KF Newsletter 2016-2

Dear members,

The tournament had a slightly smaller number of entries this year but it was very well run, judged and refereed. The students competed with courage and honour. They also showed composure, strategy and promise for better skill. We found that everyone at HQ enjoyed the tournament preparation in the two months leading up to the event.

To have better participation and standard, future competitors will be restricted to those invited by their branch chief instructor (as in our gradings). Instructors will assess the attitude, competence and fitness of the students in the build up.

Only a maximum of two students can be entered in each of the pattern divisions. They are : 1) Children (under 10 years), 2) Intermediate, 3) Advanced (purple up), 4) Black Belt. Therefore, branch pattern competitions are necessary for selection and all tournament entries will only be accepted through the branch.

Those who took part in the tournament this year have proven themself to be positive and must have benefited from the experience. We like to thank all those who helped with the event.

Tournament Results:

Children 7 yrs <30kgs:
1st: Maylin Hobson (Lincoln)
2nd: Jonny Croker (Lincoln)

Children 8-10yrs <38kgs:
1st: Peter Croker (Lincoln)
2nd: Abbie Haselden (Lincoln)
3rd: Ruby McNiven (HQ)

Children 12yrs <36kgs:
1st: Ezra Howell (HQ)
2nd: Leif McGuinniety (Lincoln)
3rd: Reuben Clarkson (HQ)

Children 12-13yrs <56kgs:
1st: Bailey Russ (Greymouth)
2nd: Emma Haselden (Lincoln)
3rd: Lucy Wills (Papanui)

Boys 14-16yrs <73kgs:
1st: Jack Lane (Nelson)
2nd: Jaelen Charman (Lincoln)
3rd: Ethan Charman (Lincoln)

Womens <50kgs:
1st: Lexi Clarkson (HQ)
2nd: Stephanie Powers (Spreydon)

Womens Open:
1st: Cora McCauley (Lower Hutt)
2nd: Evana Hardwick (Papanui)
3rd: Mairin Taylor (HQ)

Mens Intermediate <88kgs:
1st: Dougal Gilroy (Papanui)
2nd: Leo Stuart Allan (Rangiora)
3rd: Jon Palmer (Rangiora)

Mens Open:
1st: Nairn Wilson (Nelson)
2nd: Brad Turner (Hornby)
3rd: Jose Tuhoro (HQ)

Mens Advanced <86kgs:
1st: Scott Connelly (Lincoln)
2nd: Nick Scott (Papanui)
3rd: Jeremy Elrick (HQ)

Patterns Competition:

1st: Oliver Palmer (Rangiora)
2nd: Felix Ingram (HQ)

1st: Anastasia Boulais (HQ)
2nd: Stephanie Powers (Spreydon)

1st: Jeremy Elrick (HQ)
2nd: Steve Ingram (HQ)

Black Belt:
1st: David McQueen (Rangiora)

In the Kung Fu seminars we discussed the three essential points in performing the side kick, total body balance and the advanced techniques to come. The Black Belts worked on the 2nd level pressure points techniques, energy development and close range fighting.

In Tai Chi Chuan we worked on forms, push hands and qi flow. The instructors showed good progress and would soon be ready for the introduction to free push hands.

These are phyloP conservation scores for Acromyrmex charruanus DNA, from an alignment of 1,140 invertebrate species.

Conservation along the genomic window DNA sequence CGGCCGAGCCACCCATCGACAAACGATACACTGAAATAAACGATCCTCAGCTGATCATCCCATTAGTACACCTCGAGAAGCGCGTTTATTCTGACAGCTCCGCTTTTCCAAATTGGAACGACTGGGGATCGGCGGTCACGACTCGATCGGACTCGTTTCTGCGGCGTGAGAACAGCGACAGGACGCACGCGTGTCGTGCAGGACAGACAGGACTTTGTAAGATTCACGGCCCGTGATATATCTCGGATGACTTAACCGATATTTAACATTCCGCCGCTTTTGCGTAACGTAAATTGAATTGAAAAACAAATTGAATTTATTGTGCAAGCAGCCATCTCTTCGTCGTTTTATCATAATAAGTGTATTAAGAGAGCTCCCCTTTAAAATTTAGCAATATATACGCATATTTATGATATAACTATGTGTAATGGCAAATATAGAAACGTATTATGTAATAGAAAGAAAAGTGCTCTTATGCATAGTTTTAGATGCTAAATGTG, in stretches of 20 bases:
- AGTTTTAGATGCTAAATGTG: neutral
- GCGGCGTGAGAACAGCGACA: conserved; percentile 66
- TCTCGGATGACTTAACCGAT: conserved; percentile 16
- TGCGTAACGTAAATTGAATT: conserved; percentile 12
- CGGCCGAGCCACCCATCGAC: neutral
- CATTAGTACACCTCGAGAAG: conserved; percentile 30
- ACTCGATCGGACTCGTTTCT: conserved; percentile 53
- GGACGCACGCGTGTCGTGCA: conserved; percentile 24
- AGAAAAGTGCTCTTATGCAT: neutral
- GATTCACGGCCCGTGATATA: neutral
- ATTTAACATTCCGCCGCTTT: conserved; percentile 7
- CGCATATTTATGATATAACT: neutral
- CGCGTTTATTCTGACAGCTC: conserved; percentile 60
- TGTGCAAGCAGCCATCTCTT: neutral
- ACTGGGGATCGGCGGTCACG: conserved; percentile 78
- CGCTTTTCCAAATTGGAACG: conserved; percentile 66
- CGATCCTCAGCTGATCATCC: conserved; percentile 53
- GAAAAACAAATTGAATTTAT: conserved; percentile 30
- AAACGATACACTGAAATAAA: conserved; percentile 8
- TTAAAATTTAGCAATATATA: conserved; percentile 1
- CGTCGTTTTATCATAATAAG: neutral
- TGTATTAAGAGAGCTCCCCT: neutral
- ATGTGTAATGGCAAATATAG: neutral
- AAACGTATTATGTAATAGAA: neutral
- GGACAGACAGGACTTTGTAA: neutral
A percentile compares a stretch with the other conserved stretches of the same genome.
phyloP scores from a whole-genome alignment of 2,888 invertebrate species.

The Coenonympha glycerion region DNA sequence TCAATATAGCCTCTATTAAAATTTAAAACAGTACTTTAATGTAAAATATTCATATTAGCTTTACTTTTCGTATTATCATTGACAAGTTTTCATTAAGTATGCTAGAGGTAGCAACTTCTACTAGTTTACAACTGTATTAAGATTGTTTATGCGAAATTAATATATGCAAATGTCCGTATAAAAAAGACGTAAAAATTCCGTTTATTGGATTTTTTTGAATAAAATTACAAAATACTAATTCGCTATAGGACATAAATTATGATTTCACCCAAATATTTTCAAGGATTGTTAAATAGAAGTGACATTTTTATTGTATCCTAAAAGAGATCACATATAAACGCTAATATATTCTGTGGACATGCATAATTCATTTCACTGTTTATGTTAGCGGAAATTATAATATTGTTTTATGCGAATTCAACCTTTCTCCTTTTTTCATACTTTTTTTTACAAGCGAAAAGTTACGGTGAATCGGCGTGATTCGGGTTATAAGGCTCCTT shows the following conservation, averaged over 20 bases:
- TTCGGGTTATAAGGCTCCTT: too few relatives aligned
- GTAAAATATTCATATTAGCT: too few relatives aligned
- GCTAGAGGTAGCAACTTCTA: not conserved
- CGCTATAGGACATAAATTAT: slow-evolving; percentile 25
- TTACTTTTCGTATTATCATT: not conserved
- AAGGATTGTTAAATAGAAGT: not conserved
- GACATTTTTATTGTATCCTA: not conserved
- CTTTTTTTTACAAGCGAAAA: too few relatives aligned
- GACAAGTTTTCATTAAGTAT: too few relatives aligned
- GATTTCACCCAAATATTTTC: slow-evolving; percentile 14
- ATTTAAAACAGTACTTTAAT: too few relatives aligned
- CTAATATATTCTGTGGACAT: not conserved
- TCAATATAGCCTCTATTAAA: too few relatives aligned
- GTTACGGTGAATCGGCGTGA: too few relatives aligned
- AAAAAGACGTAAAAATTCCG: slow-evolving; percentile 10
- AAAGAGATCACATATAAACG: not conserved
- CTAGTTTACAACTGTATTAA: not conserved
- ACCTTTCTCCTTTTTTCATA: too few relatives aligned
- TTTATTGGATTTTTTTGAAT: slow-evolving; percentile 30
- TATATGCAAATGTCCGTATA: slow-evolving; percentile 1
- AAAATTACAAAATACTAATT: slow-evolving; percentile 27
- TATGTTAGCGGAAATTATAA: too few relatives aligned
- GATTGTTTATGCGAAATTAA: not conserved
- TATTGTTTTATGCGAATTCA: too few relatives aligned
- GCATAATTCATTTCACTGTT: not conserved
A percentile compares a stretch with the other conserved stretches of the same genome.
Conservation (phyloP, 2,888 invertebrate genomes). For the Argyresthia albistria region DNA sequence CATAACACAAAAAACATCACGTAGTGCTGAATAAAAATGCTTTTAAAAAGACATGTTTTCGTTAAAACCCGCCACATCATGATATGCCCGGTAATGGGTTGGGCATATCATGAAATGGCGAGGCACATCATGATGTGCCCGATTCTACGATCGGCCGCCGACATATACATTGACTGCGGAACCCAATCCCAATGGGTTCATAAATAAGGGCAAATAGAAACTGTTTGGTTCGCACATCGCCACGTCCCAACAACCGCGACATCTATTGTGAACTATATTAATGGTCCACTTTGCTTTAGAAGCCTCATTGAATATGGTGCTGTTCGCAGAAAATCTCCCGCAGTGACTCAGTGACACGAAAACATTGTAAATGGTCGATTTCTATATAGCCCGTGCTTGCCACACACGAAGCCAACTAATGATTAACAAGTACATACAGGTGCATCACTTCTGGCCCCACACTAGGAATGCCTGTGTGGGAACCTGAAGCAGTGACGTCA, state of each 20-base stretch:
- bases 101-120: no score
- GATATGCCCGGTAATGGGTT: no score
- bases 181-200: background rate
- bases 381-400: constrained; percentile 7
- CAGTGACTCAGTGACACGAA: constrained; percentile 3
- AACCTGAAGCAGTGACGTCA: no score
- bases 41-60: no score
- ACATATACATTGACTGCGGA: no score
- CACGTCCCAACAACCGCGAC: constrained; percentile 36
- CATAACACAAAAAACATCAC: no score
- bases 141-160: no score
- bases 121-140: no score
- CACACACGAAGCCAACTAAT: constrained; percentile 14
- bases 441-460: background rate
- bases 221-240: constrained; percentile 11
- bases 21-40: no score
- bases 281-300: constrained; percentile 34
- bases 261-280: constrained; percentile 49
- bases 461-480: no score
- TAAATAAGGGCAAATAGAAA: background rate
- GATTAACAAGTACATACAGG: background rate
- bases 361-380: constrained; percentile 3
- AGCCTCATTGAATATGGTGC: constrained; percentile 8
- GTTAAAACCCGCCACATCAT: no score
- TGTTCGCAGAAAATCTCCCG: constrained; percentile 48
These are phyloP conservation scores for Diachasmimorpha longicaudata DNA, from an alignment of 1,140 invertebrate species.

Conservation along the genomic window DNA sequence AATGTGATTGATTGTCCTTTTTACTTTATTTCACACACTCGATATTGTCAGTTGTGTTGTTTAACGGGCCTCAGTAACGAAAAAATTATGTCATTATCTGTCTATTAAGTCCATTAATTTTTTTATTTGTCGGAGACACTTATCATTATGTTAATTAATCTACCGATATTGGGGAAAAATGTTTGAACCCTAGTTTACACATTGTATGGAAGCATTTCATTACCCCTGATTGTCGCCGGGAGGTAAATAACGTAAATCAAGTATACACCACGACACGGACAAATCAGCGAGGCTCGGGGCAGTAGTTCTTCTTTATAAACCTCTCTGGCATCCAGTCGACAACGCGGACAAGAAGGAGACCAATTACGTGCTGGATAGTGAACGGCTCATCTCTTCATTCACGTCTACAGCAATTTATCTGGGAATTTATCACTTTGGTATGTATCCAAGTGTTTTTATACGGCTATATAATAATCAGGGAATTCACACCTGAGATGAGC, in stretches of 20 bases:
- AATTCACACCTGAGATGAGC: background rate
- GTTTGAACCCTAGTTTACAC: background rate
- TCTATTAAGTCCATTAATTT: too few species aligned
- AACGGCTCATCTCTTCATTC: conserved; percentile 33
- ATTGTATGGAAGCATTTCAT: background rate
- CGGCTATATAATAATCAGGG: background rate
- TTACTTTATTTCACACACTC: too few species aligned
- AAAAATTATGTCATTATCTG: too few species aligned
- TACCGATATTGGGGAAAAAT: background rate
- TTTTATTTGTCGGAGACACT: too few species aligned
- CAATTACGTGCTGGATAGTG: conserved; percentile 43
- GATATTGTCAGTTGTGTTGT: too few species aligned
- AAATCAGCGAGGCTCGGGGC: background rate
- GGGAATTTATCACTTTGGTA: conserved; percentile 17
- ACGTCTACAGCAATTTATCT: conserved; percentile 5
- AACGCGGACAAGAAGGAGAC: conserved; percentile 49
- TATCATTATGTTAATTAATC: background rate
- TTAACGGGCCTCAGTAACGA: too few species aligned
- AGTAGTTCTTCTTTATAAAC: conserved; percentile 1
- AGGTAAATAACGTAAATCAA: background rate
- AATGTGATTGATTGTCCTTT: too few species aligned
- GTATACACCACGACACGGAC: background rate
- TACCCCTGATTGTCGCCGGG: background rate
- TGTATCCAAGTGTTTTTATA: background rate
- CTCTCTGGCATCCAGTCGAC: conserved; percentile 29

Following our last newsletter on hips, knees and ankle injuries we have the following comments by a couple of new students who are qualified in sport and exercise science, nutrition and sports medicine:

“One thing we have observed amongst the students is the type of footwear being worn, especially in the context of some of the injuries and niggles we have been seeing and hearing about.  It seems relatively common for some students to be nursing sore knees, hips and backs.  Obviously there are many factors involved in the cause and aggravation of such injuries, but one that stands out to us is the shoes people are wearing.

In the student handbook, you do make mention that running shoes are not suitable, yet we see many students wearing exactly this type of shoe, including indoor training or court type shoes.  Rarely do these types of footwear allow for the type of circular movements inherent in Kung Fu.  Indeed, most are made for very linear (forward & back) type movements, and are constructed specifically to guard against any lateral or circular torsion.  We have witnessed students wearing trail shoes with even more pronounced spikes or lugs that are specifically designed not to allow the foot to move in circular motions.

When these shoes do their job properly and limit circular motion when that is the very motion you are trying to produce, some of that torque gets transferred up the leg.  The proximity of the force to the ankle joint, in conjunction with the structure of this joint, means this torque will have limited impact here.  But at the knee, however, there is both more physical scope to torque the joint, as well as a much greater leverage.  It becomes the ligamentous and cartilaginous structures in the knee which bear the brunt of these forces.  Over time, this force stretches and weakens the joint and a final force may cause extensive damage and what might be perceived as an unlucky acute injury.